Opposition leaders court arrest by defying ‘unlawful Iranian regime’

Three of Iran’s most prominent opposition leaders flagrantly courted arrest yesterday by denouncing President Ahmadinejad’s Government as illegitimate, one day after the regime said that it would tolerate no more challenges to the election result.

Mir Hossein Mousavi, the former Prime Minister who lost the election, said that the suppression of dissent was tantamount to a coup. “It’s not yet too late,” he declared on his website. “It is our historical responsibility to continue our protests to defend the rights of the people . . . and prevent the blood spilt by hundreds of thousands of martyrs from leading to a police state.”

Ayatollah Mohammed Khatami, 65, a popular former President, accused the regime of mounting a “velvet revolution against the people and democracy” and called the security crackdown “poisonous”.

Mehdi Karroubi, 72, another defeated presidential candidate, said that “visible and invisible forces blocked any change in the executive power”. He added: “I will continue the fight under any circumstances and using every means.” The regime responded by shutting down his newspaper. [continued…]

Mousavi to disclose tell-all documents

As the Iranian opposition continues to express skepticism about the election result, defeated candidate Mir-Hossein Mousavi says he will present documents that prove electoral fraud.

Mousavi, who has rejected the result of Iran’s presidential election as fraudulent, said on Wednesday that a number of Iranian scholars are set to form a committee to preserve the vote of the people.

The committee aims to “make public documents proving fraud and irregularities in the election,” Mousavi said in his latest statement issued on Wednesday. [continued…]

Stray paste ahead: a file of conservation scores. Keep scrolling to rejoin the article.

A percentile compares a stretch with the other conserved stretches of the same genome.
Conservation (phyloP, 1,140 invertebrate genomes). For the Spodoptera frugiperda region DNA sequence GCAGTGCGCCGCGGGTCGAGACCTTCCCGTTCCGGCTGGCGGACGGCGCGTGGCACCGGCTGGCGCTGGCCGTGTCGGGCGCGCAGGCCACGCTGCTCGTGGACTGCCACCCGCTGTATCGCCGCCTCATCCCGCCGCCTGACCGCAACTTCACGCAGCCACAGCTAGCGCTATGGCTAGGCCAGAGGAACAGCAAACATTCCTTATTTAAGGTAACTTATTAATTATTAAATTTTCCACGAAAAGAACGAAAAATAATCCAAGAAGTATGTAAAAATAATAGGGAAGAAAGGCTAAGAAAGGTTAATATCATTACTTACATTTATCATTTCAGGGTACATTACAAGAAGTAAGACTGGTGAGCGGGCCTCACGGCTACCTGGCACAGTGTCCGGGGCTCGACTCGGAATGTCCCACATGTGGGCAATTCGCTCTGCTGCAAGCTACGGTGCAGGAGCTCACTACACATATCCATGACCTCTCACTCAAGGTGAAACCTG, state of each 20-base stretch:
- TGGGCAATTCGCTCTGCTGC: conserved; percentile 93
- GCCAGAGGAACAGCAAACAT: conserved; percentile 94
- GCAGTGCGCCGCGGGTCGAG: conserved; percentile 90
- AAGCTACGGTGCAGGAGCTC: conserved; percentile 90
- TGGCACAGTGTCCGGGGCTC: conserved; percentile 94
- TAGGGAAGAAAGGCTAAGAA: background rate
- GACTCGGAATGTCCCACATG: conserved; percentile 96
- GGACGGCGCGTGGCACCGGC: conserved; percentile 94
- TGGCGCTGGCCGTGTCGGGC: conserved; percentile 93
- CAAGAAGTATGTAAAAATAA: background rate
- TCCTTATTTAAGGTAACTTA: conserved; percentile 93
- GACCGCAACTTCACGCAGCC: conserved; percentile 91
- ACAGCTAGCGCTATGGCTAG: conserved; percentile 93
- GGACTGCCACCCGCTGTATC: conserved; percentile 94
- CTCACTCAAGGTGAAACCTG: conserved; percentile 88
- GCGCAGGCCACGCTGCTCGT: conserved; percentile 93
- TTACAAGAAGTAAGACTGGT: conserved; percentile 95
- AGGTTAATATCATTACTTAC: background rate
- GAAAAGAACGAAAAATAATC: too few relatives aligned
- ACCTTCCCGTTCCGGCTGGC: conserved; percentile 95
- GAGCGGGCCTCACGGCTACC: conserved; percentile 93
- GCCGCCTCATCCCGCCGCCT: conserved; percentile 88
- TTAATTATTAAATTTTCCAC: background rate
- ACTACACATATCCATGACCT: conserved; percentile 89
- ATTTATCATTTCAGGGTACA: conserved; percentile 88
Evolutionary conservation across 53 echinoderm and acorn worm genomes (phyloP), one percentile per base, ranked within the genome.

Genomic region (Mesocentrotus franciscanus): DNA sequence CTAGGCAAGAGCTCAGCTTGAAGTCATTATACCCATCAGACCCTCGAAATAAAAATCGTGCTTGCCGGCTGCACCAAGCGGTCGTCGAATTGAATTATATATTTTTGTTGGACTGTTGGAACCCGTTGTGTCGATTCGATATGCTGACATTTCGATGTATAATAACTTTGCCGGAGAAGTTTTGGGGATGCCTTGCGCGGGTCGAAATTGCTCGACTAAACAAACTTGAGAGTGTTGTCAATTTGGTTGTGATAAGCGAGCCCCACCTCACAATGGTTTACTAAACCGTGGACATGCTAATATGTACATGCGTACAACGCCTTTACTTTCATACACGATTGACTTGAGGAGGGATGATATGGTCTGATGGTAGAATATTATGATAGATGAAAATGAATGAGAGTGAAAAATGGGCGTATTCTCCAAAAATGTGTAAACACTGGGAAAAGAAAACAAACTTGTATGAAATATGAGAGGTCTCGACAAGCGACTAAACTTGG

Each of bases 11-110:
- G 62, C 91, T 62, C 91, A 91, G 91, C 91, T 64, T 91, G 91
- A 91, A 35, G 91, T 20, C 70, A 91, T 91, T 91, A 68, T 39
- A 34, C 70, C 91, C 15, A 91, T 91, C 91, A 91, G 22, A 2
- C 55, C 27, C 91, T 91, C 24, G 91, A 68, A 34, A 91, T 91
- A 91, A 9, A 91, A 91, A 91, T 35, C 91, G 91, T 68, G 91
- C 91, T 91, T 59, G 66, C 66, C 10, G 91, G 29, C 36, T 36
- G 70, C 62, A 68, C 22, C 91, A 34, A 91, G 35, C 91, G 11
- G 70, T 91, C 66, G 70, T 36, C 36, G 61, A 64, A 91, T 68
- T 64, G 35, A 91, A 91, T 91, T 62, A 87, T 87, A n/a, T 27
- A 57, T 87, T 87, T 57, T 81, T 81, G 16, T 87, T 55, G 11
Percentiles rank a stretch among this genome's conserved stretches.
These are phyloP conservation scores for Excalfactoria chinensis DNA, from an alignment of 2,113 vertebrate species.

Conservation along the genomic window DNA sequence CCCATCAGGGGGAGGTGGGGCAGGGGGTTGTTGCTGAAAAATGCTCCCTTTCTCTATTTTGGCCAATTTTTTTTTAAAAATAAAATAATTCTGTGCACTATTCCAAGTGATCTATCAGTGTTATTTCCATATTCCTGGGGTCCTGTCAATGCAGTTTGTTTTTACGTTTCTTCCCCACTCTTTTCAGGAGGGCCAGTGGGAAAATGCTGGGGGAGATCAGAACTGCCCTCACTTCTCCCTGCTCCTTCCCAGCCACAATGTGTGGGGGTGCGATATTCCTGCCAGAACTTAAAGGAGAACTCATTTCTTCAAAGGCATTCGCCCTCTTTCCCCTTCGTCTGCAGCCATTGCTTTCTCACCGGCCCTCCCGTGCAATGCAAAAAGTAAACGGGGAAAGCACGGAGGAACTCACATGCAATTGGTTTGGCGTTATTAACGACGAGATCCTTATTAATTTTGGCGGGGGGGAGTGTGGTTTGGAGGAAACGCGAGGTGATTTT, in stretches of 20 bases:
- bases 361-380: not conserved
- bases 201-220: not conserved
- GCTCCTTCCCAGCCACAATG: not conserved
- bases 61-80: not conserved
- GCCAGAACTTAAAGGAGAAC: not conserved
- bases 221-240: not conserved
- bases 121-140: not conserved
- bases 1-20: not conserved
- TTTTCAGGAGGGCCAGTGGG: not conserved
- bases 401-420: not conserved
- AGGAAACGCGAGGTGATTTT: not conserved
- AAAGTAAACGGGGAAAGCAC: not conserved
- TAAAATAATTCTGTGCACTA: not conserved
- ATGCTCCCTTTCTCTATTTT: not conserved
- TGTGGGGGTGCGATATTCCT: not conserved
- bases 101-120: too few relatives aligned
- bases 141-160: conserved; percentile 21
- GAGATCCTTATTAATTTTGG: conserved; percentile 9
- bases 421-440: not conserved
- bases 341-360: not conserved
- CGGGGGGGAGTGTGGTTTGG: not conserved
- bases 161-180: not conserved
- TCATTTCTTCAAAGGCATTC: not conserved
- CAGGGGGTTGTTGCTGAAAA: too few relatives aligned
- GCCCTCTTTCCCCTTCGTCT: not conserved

Time for Obama to make a course correction

Demonstrations may have disappeared from Tehran’s streets of shame, but Iranian acceptance is at an all-time low. The government is now illegitimate. Power has been usurped. The equation has changed.

I think Mahmoudi’s right. Khamenei and Ahmadinejad may begin to unclench their fist, as isolation and sullen defiance grow, in a bid to deliver what they would not allow the reformists to initiate: détente with America.

Obama must leave them dangling for the foreseeable future. He should refrain indefinitely from talk of engagement.

To do otherwise would be to betray millions of Iranians who have been defrauded and have risked their lives to have their votes count. To do otherwise would be to allow Khamenei to gloat that, in the end, what the United States respects is force. To do otherwise would be to embrace the usurpers.

The slow arc of moral justice is fine but Iran is gripped by the fierce urgency of now. Obama, the realist on whom idealism is projected, is obliged to make a course correction. [continued…]

Europe weighs pulling envoys from Tehran

Iran risked diplomatic isolation from the European Union, as European officials discussed whether to withdraw the ambassadors of all 27 member nations in a dispute over the detention of the British Embassy’s Iranian personnel.

European diplomats said Wednesday that they had made no formal decision to order their envoys home, but that the measure was an option as the European Union — Iran’s biggest trading partner — tried to work out how to defuse the dispute in a way that would shield other embassies in Tehran from similar action.

Withdrawing all 27 ambassadors would be a rare and unusually forceful display of European anger at Iran’s crackdown on dissent after the June 12 presidential election, and several diplomats said the European Union would prefer to avoid such a move. [continued…]

Witness to Neda’s death to be prosecuted

Fars News Agency in Persian on 1 July 2009 reports that the commander of the Law Enforcement Force said: Arash Hejazi who as the witness of the murder of Neda Aqa-Soltan has created uproar is being prosecuted by the International Police (Interpol).

Speaking to a gathering of reporters, General Esma’il Ahmadi-Moqaddam added: Arash Hejazi is being prosecuted by the Ministry of Intelligence and Interpol forces.

He stressed: The murder of Neda Aqa-Soltan is a scenario which has no links to Tehran’s riots.

Arash Hejazi, the doctor who was present at Neda Aqa-Soltan’s murder scene, has held certain sensational interviews with foreign media on this murder case after departing the country. [continued…]

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